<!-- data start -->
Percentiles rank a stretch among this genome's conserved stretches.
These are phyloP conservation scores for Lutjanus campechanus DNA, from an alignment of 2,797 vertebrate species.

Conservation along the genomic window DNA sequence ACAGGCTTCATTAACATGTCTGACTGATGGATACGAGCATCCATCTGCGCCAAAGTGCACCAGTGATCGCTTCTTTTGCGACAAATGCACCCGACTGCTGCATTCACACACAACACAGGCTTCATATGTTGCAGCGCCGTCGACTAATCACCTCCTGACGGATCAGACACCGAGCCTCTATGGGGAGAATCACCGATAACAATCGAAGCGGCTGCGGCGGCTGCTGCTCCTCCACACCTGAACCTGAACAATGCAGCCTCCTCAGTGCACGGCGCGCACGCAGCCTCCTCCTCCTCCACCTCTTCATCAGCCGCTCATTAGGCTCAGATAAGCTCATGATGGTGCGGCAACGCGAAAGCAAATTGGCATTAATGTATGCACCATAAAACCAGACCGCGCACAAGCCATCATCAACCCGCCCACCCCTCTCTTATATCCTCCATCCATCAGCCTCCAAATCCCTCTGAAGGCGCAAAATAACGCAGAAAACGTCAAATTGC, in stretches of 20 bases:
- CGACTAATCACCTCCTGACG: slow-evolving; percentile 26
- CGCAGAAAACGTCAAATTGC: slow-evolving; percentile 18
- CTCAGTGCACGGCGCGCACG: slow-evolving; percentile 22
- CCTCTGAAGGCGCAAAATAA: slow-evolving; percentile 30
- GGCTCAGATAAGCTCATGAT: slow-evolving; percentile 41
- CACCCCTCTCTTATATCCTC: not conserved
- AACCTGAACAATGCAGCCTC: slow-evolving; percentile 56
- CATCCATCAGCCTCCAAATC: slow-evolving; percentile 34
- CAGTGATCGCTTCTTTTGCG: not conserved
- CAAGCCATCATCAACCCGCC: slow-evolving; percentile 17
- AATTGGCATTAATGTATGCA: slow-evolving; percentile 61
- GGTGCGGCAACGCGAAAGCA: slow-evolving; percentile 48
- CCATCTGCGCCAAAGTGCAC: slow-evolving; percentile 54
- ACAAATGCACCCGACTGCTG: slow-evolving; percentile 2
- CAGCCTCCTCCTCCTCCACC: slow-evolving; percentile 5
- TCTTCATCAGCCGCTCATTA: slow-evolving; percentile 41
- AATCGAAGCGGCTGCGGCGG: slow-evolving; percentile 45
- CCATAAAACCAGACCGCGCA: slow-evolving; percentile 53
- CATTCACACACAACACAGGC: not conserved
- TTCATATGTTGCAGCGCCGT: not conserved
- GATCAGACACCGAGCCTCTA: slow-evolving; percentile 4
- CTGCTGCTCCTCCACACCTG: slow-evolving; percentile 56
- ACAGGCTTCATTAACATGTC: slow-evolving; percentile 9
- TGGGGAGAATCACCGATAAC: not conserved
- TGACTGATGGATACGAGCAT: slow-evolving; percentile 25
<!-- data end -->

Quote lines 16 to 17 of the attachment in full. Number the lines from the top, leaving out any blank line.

- CCATCTGCGCCAAAGTGCAC: slow-evolving; percentile 54
- ACAAATGCACCCGACTGCTG: slow-evolving; percentile 2